4DEEP INWATER IMAGING
4Deep Inwater Imaging boasts cutting-edge, 3-D microscope technology with no moving parts – no lenses, and no focusing to adjust. It's also completely submersible and has been used in depths as low as 6,000 metres. Stephen Jones, chief executive officer of the Halifax company, says his company's microscope is an invaluable tool in monitoring water quality and oil spill cleanups. Numerous groups, including the National Oceanic and Atmospheric Administration, have requested product demonstrations and trials. But 4Deep does not have enough demonstration units and needs funds to build more demo units. Mr. Jones says 4Deep could get volume discounts on components if it built at least five microscopes at a time.
What the judges said
Katherine Scarrow, small business editor at The Globe and Mail, says 4Deep needs to find a way to build its demonstration units at a lower cost and faster production cycle. But before it starts spending this money, it needs to figure out if demos do, in fact, translate into sales.
"My advice is two-fold: Consider hiring a consultant to determine how to build these units in a more cost-effective way, whether by teaming up with a different manufacturer or redesigning the unit itself," Ms. Scarrow says. "Hopefully this will not only help them shorten the development cycle, but also capture higher margins on the final products."
Ms. Scarrow also suggests looking at the selling price of the units. How much would customers pay for this technology? It's a worthwhile question, she says.
John Brinkman, president and CEO of Imbibitive Technologies in St. Catharines, Ont., believes his company's products – called imbiber beads – offer the most effective way to clean up oil and hazardous chemical spills. Certified as super-absorbent polymers, the tiny plastic spheres can absorb more than 1,000 types of organic chemicals, swelling up to 27 times their original volume. But imbiber beads are significantly more expensive than sand or clay, and Mr. Brinkman has found it tough to get companies and governments to use the beads as a first line of defence in an oil or chemical spill. He wants to organize product demonstrations and trials for prospective government and industry customers, but these require a considerable cash investment.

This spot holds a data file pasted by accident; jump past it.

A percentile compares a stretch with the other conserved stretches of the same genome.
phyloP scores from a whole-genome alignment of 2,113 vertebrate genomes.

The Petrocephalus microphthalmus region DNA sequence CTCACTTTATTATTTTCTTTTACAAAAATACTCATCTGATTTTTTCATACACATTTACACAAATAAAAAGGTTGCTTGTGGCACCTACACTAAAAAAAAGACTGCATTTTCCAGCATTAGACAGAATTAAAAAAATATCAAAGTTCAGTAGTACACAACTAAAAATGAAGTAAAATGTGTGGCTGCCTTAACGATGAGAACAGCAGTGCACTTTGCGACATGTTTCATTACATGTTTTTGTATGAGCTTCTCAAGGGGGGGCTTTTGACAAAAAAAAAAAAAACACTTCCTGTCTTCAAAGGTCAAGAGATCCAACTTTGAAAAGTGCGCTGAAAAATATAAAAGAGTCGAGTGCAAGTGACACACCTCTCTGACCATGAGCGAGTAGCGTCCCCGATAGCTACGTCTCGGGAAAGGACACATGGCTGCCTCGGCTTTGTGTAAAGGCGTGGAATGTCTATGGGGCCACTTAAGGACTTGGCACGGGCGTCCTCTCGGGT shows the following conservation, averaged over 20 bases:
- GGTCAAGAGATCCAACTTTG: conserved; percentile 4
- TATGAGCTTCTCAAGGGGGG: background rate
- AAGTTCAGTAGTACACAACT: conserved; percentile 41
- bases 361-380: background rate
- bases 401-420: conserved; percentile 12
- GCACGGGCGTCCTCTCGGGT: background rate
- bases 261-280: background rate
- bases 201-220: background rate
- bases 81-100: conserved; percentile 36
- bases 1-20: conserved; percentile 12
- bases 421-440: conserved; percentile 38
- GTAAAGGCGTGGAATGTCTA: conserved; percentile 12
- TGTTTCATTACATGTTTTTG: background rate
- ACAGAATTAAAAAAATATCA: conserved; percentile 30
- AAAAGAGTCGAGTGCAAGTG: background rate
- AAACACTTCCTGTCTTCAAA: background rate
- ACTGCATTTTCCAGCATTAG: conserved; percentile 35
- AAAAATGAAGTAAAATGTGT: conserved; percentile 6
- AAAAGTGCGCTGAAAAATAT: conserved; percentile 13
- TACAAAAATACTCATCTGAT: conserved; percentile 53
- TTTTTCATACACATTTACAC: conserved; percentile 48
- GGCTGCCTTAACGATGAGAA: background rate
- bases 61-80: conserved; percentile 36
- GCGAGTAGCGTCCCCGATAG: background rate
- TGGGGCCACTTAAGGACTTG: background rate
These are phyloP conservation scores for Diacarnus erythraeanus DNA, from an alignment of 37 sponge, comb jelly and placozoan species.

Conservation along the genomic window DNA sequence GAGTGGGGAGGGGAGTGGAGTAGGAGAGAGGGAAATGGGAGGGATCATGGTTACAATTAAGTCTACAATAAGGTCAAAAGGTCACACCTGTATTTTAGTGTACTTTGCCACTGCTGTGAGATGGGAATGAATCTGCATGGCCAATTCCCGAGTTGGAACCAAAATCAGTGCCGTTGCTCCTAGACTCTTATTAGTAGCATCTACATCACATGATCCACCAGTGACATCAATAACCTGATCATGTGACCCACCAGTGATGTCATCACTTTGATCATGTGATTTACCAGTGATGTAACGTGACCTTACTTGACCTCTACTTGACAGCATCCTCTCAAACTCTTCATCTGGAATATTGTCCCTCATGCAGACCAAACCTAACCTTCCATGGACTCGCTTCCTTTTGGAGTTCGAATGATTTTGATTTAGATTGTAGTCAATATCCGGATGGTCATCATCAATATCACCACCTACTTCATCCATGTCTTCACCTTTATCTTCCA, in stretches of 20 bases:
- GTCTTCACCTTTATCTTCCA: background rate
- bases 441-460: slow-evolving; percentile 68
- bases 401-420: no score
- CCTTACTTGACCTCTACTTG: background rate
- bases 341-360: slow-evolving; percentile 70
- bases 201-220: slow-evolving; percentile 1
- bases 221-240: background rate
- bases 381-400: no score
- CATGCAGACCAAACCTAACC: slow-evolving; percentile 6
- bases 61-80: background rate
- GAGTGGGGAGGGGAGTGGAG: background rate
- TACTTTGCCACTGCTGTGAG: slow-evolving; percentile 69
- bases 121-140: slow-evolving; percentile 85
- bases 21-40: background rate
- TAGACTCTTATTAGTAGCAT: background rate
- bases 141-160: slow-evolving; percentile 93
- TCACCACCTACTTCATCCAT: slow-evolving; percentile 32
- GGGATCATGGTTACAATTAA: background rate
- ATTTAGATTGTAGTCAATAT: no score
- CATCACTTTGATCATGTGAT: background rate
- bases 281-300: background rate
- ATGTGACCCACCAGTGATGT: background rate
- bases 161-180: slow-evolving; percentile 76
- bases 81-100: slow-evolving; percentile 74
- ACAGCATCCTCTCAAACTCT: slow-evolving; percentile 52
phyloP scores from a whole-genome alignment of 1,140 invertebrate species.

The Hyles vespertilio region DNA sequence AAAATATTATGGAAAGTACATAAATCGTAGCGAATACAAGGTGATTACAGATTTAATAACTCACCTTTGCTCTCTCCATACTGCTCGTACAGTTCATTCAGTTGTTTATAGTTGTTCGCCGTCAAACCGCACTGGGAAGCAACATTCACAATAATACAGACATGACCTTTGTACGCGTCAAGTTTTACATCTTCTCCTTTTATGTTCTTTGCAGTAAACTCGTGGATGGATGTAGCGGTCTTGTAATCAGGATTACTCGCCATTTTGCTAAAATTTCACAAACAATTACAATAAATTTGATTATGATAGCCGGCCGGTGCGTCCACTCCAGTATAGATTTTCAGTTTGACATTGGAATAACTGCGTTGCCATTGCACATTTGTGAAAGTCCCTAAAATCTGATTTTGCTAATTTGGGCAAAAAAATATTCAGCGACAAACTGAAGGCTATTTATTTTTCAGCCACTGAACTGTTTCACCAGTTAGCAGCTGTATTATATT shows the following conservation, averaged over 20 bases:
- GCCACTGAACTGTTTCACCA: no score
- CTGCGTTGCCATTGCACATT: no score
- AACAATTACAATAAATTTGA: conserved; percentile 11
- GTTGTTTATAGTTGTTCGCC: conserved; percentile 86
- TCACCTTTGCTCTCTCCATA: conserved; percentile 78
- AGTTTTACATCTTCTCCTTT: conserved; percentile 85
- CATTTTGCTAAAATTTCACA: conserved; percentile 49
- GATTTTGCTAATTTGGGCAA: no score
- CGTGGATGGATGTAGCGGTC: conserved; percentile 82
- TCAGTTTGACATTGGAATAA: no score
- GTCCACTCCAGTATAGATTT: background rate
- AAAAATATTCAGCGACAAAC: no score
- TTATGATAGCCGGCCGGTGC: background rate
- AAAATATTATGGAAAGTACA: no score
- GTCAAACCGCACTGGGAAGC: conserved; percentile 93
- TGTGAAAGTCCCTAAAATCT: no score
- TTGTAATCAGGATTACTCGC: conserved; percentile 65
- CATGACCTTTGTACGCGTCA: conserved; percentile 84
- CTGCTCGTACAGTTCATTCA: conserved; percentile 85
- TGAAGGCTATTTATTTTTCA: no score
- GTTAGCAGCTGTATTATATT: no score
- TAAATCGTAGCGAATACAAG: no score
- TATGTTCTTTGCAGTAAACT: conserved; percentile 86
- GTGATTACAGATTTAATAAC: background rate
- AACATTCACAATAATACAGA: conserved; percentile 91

What the judges said
Suzanne Trusdale, vice-president of small business solutions at Telus, says Imbibitive Technologies needs to continue telling its story – to governments, grant agencies, environmental groups and to the oil industry. She agrees that the company needs to create opportunities to demonstrate its products.
"They've got an amazing technology," she says. "They need to be able to show why this should be the gold standard in oil spill cleanups."
Ms. Scarrow at The Globe says Imbibitive is grappling with a true marketing challenge: What do you do when you have a revolutionary product, but no one's buying it? Her advice to Imbibitive: Take a hard look at your current market segments and make sure you've prioritized them accordingly. She also suggests reviewing the marketing budget to ensure it's enough. Imbibitive may need to raise the ante, but the results could be worth it.
Since it was founded four years ago, Stathletes Inc., in St. Catharines, Ont., has been working to bring rich statistics to the sport of hockey. Stathletes gathers thousands of data points a game and analyzes this information to help team owners and coaches choose and develop their players. To compile this data, Stathletes analysts watch game videos in slow motion and log countless bits of information. Neil Lane, Stathletes co-founder and CEO, wants to make this process more efficient by installing cameras at hockey arenas and supporting these devices with software that can analyze and translate images into meaningful data. Stathletes will need about $200,000 to develop this technology, which Mr. Lane says will help the company boost its sales to as much as $15-million over the next five to 10 years.
What the judges said
Got National Hockey League teams on your client roster? That's a pretty cool feat, Ms. Scarrow says. She was certainly impressed when she learned that Stathletes won clients in the NHL. She also found it promising that the company has grown steadily over the past year. But as data analytics in sports becomes more mainstream, the field is only going to get more crowded and Stathletes needs to find a way to stand out.
"How is this company going to differentiate itself?" Ms. Scarrow asks. "If the data shows that developing a camera for hockey arenas will give them a true competitive advantage, the company will have to find the money and take a short-term hit, whether through debt financing or equity."
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Interviews have been edited and condensed.